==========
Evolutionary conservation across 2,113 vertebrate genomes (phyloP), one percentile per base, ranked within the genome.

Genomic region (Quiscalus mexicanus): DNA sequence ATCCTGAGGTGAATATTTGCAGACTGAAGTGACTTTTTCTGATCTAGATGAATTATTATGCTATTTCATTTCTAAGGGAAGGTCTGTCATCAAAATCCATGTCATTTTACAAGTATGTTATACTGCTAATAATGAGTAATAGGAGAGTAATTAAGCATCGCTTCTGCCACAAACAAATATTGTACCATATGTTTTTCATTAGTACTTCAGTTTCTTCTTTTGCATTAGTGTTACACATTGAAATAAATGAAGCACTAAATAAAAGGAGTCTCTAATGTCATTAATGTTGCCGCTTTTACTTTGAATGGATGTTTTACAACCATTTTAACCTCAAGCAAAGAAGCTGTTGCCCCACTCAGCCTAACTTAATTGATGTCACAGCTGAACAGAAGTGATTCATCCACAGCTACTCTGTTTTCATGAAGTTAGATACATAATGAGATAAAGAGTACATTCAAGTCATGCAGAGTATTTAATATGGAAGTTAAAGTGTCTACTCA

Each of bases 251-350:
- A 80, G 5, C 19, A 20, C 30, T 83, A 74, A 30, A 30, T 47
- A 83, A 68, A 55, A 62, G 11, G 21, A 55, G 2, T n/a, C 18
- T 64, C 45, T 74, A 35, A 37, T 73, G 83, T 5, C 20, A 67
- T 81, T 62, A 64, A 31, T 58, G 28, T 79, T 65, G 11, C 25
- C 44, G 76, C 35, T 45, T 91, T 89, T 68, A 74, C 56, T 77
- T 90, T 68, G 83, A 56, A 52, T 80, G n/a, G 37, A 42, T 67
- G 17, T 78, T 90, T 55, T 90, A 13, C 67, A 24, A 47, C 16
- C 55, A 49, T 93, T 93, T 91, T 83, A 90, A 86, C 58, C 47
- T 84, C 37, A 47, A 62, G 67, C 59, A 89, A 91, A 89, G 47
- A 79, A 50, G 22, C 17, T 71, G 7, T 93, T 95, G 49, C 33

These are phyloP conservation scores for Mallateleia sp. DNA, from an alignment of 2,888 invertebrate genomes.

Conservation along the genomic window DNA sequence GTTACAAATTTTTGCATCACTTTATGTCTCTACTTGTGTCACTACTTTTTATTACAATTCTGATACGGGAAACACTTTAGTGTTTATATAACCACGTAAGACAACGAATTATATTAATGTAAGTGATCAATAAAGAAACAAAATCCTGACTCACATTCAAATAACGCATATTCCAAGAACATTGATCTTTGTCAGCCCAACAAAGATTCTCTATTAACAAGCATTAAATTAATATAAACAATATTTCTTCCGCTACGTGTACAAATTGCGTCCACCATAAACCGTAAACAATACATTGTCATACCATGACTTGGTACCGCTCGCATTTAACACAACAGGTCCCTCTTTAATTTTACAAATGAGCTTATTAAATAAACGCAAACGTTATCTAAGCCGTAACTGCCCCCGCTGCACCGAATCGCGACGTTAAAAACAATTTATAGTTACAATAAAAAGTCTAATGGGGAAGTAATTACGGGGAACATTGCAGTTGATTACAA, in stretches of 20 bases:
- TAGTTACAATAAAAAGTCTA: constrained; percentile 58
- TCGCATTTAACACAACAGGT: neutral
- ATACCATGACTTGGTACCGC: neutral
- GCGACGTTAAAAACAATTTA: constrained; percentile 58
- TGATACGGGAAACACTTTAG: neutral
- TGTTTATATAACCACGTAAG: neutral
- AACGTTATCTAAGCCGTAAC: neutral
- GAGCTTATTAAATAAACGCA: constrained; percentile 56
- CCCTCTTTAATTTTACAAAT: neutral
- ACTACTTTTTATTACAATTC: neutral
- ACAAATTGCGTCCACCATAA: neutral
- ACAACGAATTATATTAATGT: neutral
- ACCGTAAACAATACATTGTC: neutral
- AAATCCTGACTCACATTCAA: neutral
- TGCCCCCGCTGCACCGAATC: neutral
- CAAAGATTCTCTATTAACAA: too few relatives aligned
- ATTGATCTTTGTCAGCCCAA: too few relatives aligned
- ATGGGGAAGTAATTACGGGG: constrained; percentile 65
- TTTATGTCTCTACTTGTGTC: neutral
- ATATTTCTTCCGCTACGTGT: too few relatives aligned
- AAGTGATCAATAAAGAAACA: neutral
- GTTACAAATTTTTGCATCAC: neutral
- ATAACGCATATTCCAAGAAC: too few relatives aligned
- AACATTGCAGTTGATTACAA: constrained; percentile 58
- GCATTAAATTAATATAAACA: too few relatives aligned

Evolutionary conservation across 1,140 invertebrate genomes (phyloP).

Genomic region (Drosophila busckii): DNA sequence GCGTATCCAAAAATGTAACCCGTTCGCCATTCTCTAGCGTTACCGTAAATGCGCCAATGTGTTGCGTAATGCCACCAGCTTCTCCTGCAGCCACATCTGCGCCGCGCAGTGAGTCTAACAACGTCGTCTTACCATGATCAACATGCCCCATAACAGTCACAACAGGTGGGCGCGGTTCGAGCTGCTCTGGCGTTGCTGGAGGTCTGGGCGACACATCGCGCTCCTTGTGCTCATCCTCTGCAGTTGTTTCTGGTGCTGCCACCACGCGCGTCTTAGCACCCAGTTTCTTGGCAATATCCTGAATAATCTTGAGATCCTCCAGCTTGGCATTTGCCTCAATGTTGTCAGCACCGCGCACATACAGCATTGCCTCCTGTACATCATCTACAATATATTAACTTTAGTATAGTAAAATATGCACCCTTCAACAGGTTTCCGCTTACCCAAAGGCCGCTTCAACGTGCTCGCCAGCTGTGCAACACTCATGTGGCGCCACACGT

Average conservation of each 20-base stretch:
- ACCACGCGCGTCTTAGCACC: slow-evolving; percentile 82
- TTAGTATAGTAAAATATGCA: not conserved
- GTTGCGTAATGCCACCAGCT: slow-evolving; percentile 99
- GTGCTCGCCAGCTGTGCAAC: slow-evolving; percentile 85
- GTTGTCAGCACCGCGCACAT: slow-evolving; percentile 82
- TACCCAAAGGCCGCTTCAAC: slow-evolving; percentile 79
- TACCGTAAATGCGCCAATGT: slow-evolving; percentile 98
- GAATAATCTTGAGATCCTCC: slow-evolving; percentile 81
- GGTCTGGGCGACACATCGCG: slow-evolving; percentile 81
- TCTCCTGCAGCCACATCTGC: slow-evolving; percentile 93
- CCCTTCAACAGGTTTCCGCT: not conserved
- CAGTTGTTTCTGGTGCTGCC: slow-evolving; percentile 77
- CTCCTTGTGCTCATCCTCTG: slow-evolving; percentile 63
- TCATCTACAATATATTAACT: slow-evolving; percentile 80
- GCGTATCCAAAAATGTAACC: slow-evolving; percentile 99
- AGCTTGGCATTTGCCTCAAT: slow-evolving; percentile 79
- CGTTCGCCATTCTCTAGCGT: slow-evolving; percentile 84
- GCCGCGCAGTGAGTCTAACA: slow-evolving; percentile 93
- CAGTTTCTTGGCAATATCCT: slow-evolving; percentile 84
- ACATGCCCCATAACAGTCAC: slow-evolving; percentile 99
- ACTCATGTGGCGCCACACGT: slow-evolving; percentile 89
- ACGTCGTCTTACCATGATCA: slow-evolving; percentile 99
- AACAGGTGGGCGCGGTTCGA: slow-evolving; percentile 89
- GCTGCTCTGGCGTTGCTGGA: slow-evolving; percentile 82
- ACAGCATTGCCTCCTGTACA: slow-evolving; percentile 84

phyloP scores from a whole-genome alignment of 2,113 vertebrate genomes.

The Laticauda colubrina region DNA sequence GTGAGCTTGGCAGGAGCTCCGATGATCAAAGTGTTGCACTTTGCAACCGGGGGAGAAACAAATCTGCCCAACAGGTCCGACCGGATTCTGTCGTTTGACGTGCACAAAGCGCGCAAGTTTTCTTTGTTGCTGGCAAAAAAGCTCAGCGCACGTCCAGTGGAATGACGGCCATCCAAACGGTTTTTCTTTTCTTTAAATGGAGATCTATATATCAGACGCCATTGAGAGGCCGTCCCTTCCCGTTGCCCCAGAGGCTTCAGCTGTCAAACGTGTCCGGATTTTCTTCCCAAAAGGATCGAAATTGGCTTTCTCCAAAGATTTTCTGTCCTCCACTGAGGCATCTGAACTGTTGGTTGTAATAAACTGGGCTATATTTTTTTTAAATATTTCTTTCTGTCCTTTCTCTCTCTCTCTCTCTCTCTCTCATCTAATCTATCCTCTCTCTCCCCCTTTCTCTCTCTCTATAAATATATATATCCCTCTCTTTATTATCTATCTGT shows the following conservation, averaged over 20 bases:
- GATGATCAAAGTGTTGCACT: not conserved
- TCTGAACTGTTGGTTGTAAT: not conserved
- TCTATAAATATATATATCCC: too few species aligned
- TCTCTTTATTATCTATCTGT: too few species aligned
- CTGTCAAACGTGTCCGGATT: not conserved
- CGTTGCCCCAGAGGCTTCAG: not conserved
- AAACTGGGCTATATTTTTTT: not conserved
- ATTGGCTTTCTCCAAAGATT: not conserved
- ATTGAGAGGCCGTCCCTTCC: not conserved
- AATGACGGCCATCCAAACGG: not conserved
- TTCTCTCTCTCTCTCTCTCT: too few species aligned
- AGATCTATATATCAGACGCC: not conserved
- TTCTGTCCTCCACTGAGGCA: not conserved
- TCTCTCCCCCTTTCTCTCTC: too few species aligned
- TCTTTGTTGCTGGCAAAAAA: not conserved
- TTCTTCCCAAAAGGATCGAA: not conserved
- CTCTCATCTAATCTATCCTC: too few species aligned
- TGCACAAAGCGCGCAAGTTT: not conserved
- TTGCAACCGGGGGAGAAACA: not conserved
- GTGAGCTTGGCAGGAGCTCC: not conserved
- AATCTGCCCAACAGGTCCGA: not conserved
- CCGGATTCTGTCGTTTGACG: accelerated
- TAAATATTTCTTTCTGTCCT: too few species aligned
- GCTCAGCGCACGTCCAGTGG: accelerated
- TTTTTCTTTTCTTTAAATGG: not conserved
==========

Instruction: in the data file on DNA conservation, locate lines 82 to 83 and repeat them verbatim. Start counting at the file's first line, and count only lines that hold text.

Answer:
- AGATCTATATATCAGACGCC: not conserved
- TTCTGTCCTCCACTGAGGCA: not conserved